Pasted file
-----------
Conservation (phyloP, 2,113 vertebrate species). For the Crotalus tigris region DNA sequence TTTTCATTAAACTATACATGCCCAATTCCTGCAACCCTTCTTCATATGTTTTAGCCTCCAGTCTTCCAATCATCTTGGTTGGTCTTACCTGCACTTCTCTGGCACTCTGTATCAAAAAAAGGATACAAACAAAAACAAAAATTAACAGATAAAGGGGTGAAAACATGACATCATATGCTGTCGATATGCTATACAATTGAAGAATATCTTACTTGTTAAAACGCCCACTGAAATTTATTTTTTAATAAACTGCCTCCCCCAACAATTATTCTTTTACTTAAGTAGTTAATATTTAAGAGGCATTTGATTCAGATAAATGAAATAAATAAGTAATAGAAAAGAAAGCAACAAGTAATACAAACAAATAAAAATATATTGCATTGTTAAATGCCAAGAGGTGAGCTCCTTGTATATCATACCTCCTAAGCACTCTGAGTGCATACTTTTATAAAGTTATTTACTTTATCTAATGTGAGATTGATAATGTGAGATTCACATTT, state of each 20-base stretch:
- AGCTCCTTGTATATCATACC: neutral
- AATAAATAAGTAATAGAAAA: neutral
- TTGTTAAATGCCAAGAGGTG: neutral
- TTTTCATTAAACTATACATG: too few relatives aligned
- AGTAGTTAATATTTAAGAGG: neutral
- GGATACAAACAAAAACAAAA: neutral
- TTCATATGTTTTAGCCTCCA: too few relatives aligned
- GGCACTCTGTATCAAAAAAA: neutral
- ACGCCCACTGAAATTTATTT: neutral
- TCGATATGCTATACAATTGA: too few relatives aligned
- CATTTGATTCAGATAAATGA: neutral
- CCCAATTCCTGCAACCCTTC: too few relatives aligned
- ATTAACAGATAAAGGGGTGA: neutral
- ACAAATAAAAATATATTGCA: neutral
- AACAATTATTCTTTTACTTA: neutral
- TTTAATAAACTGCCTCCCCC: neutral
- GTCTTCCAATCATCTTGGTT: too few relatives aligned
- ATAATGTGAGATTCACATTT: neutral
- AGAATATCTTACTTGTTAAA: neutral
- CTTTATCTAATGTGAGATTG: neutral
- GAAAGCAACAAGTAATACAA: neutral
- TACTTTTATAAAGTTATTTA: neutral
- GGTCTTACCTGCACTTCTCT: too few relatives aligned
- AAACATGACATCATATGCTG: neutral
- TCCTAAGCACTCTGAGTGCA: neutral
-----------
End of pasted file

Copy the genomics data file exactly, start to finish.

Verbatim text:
Conservation (phyloP, 2,113 vertebrate species). For the Crotalus tigris region DNA sequence TTTTCATTAAACTATACATGCCCAATTCCTGCAACCCTTCTTCATATGTTTTAGCCTCCAGTCTTCCAATCATCTTGGTTGGTCTTACCTGCACTTCTCTGGCACTCTGTATCAAAAAAAGGATACAAACAAAAACAAAAATTAACAGATAAAGGGGTGAAAACATGACATCATATGCTGTCGATATGCTATACAATTGAAGAATATCTTACTTGTTAAAACGCCCACTGAAATTTATTTTTTAATAAACTGCCTCCCCCAACAATTATTCTTTTACTTAAGTAGTTAATATTTAAGAGGCATTTGATTCAGATAAATGAAATAAATAAGTAATAGAAAAGAAAGCAACAAGTAATACAAACAAATAAAAATATATTGCATTGTTAAATGCCAAGAGGTGAGCTCCTTGTATATCATACCTCCTAAGCACTCTGAGTGCATACTTTTATAAAGTTATTTACTTTATCTAATGTGAGATTGATAATGTGAGATTCACATTT, state of each 20-base stretch:
- AGCTCCTTGTATATCATACC: neutral
- AATAAATAAGTAATAGAAAA: neutral
- TTGTTAAATGCCAAGAGGTG: neutral
- TTTTCATTAAACTATACATG: too few relatives aligned
- AGTAGTTAATATTTAAGAGG: neutral
- GGATACAAACAAAAACAAAA: neutral
- TTCATATGTTTTAGCCTCCA: too few relatives aligned
- GGCACTCTGTATCAAAAAAA: neutral
- ACGCCCACTGAAATTTATTT: neutral
- TCGATATGCTATACAATTGA: too few relatives aligned
- CATTTGATTCAGATAAATGA: neutral
- CCCAATTCCTGCAACCCTTC: too few relatives aligned
- ATTAACAGATAAAGGGGTGA: neutral
- ACAAATAAAAATATATTGCA: neutral
- AACAATTATTCTTTTACTTA: neutral
- TTTAATAAACTGCCTCCCCC: neutral
- GTCTTCCAATCATCTTGGTT: too few relatives aligned
- ATAATGTGAGATTCACATTT: neutral
- AGAATATCTTACTTGTTAAA: neutral
- CTTTATCTAATGTGAGATTG: neutral
- GAAAGCAACAAGTAATACAA: neutral
- TACTTTTATAAAGTTATTTA: neutral
- GGTCTTACCTGCACTTCTCT: too few relatives aligned
- AAACATGACATCATATGCTG: neutral
- TCCTAAGCACTCTGAGTGCA: neutral